UK retail sales soared for the second month in row in May, beating expectations, thanks to the royal wedding and warmer weather.
The Office for National Statistics (ONS) said retail sales volumes rose by 1.3% from a revised 1.8% in April.
Economists polled by Reuters expected sales to rise by 0.5%.
The latest numbers will offer a little relief to retailers who have had a torrid time of late and may give the Bank of England opportunity to raise interest rates. Sterling rose almost half a cent against the dollar to $1.3430.
“Retailers suggested that a sustained period of good weather and Royal Wedding celebrations encouraged spending in food and household goods stores in May,” the ONS said.
Many high street retailers have been forced to axe staff and close stores as consumers become more cost conscious and shop online. House of Fraser became one of the biggest casualties. It plans to close more than half its stores, including its flagship Oxford Street outlet, with 6,000 jobs on the line.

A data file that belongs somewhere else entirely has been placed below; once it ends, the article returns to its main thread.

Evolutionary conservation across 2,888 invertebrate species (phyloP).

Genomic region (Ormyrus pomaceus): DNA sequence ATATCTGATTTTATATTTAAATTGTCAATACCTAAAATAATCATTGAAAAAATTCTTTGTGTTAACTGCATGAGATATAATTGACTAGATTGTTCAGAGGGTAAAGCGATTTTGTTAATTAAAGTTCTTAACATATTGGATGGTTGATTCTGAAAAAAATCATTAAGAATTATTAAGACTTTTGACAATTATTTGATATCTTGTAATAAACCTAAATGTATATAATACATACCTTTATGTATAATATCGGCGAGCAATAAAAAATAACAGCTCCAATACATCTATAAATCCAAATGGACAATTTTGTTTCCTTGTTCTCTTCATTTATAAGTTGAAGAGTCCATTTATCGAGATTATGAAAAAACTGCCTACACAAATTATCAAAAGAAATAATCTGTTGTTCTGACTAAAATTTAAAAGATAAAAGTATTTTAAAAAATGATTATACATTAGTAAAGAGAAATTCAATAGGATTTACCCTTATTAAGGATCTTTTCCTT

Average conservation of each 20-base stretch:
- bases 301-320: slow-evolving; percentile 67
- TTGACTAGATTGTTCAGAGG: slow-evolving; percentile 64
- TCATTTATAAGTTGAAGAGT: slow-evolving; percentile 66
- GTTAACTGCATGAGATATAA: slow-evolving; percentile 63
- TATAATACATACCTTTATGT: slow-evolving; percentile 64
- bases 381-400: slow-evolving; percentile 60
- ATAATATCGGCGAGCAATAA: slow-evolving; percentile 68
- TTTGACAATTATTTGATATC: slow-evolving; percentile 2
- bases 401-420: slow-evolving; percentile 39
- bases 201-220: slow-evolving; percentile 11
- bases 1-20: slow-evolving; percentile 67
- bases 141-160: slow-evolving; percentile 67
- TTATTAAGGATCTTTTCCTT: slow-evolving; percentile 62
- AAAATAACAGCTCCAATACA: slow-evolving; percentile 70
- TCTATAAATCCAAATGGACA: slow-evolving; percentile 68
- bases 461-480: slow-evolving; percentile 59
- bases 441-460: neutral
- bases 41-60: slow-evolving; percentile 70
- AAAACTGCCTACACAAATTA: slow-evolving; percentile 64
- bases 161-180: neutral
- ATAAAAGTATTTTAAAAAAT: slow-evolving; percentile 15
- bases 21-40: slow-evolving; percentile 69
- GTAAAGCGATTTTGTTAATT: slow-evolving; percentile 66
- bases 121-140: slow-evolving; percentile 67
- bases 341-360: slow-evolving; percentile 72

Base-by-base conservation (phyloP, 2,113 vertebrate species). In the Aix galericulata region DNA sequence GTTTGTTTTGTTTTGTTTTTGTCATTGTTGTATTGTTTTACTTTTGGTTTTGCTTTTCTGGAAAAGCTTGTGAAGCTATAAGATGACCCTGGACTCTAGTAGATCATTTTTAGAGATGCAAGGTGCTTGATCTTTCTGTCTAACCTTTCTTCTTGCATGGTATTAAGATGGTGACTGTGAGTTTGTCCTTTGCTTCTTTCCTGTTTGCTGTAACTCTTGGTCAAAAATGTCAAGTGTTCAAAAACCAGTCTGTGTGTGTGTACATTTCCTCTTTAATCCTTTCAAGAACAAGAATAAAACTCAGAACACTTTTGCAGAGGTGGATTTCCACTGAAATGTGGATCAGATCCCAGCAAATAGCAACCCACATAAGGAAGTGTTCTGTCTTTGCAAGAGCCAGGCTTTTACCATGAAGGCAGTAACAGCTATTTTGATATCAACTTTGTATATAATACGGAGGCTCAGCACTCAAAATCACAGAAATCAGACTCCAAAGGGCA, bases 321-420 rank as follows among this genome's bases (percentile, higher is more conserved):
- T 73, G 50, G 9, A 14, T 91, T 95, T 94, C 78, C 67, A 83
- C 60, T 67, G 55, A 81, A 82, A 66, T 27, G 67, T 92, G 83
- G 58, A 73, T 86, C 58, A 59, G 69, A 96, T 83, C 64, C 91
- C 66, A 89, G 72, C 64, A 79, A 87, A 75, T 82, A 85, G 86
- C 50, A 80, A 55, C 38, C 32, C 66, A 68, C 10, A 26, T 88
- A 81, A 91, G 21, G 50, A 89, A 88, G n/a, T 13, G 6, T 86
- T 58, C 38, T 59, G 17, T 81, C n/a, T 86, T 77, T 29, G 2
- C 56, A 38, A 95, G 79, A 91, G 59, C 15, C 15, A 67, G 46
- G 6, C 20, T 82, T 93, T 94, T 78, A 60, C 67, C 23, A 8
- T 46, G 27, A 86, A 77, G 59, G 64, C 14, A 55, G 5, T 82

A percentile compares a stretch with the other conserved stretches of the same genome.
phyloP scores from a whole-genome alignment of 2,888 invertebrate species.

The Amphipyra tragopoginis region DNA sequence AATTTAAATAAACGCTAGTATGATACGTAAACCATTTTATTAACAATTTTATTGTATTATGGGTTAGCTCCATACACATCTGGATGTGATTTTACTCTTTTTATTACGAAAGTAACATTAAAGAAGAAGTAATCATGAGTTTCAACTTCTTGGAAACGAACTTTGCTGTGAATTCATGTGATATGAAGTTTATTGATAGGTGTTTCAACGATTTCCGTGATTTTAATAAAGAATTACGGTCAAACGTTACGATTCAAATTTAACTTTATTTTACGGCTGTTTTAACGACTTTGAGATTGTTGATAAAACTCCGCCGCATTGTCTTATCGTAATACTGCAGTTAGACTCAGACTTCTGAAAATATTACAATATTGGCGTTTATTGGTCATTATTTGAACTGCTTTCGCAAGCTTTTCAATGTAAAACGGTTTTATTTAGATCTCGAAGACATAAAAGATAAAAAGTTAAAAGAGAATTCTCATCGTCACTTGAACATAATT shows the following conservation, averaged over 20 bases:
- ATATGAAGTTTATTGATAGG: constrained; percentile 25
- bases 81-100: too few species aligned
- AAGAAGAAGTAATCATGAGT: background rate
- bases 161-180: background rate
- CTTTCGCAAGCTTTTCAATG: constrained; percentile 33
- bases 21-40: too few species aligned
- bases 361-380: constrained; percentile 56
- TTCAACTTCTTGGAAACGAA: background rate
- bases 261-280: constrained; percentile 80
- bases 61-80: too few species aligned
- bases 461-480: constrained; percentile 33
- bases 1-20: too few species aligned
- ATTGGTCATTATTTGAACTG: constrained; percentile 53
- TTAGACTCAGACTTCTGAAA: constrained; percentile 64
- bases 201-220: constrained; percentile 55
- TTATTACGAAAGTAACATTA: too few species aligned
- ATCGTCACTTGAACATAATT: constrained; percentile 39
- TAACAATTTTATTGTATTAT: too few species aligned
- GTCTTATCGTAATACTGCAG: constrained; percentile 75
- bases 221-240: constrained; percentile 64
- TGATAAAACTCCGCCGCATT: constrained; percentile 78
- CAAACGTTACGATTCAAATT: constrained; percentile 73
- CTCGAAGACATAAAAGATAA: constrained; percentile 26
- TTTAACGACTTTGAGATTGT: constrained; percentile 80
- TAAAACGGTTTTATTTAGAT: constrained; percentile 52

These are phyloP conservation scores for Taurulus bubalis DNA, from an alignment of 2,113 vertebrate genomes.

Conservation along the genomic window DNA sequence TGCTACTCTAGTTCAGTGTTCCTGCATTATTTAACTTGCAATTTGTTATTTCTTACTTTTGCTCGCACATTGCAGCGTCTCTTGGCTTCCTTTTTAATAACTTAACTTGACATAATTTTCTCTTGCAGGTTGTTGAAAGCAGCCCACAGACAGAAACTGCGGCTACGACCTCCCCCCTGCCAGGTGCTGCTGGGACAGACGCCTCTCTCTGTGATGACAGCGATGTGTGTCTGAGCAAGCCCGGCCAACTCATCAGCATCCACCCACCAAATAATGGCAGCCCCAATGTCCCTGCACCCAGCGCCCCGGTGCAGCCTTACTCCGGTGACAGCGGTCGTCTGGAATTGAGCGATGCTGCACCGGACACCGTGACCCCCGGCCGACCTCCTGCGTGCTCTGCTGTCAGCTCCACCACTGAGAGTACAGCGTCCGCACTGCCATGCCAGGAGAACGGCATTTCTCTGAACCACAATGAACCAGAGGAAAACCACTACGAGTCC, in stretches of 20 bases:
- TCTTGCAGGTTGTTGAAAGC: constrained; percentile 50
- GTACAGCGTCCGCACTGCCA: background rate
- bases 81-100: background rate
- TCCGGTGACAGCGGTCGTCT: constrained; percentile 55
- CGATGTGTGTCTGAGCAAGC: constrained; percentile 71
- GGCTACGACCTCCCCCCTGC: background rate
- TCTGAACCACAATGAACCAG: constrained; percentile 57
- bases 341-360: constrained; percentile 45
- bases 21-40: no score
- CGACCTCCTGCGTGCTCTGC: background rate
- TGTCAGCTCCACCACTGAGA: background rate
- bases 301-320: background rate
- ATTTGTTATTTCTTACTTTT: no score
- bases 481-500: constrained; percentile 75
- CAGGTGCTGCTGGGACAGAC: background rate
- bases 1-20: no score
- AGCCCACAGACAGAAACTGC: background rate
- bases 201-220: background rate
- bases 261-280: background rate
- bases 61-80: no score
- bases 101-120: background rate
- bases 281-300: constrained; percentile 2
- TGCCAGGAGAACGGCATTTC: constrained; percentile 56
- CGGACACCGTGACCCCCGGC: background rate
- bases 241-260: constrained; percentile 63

And the latest victim, N Brown, which owns the JD Williams, Simply Be and Jacamo retailers plans to close 20 stores, putting 270 jobs in doubt. It blamed weak footfall on the high street for the move.
The bounce back in the last two months proves a slump in sales in February and March was down to so-called Beast from the East, which brought heavy snow and unusually cold weather.
Sales rose by 0.9% in the three months to May, compared with 0.2% in the three months to April, the ONS said.
Online spending for food (5.8%), department (17.4%) and clothing stores (17.6%) also continued to increase, achieving new record proportions of online retailing in May, the agency said.
Jeremy Thomson-Cook, chief economist at WorldFirst, warned a wedding and warm weather do not make the foundations for reliable growth.
“The UK retail environment is a tough one at the moment with businesses dealing with margin pressures and a changing demand and fulfilment landscape courtesy of the ecommerce sector while consumers are still under the yoke of almost non-existent real wage gains,” Mr Thomson Cook said.
“That being said, the British consumer can always be counted upon to hit the High St in preparation of an event such as the Royal Wedding or World Cup and where the weather was good.
“May had this in spades but we cannot begin to think that this is the beginning of a resurgence of High St strength yet.”
From – SkyNews